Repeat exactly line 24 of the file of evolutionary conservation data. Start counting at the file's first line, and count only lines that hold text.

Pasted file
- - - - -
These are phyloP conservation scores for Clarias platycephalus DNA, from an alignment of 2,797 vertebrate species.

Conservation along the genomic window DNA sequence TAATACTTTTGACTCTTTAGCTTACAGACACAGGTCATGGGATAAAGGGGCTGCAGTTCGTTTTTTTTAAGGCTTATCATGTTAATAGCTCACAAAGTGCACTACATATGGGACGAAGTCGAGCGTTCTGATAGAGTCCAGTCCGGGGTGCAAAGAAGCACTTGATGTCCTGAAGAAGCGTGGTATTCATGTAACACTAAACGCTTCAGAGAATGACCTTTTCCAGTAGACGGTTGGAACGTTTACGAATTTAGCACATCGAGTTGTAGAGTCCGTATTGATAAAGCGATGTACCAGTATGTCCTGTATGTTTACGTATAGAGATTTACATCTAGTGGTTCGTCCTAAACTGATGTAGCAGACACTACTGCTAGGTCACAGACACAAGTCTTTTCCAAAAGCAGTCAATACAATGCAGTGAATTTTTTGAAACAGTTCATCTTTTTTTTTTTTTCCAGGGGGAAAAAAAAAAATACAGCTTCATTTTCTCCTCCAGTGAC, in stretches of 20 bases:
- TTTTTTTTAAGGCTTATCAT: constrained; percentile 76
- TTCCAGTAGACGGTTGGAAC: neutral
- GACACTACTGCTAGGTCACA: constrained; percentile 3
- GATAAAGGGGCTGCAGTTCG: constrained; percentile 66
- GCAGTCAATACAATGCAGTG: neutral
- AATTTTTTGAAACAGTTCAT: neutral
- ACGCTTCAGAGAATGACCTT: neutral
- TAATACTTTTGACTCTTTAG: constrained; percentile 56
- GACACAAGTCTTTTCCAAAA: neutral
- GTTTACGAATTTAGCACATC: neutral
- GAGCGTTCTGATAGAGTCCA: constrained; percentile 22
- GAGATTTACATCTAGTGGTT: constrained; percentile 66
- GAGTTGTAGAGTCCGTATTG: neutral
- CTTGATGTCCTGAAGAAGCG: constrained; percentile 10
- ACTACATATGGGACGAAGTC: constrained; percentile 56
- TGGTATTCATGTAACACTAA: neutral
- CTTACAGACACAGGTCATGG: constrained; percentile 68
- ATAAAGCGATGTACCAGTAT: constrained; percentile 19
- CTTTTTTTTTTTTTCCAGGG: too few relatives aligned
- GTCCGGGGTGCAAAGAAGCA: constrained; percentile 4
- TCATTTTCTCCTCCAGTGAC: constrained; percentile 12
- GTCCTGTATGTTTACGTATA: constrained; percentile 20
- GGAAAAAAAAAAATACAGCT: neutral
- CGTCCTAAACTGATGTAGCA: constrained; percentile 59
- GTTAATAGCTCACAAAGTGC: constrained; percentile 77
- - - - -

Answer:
- GTCCTGTATGTTTACGTATA: constrained; percentile 20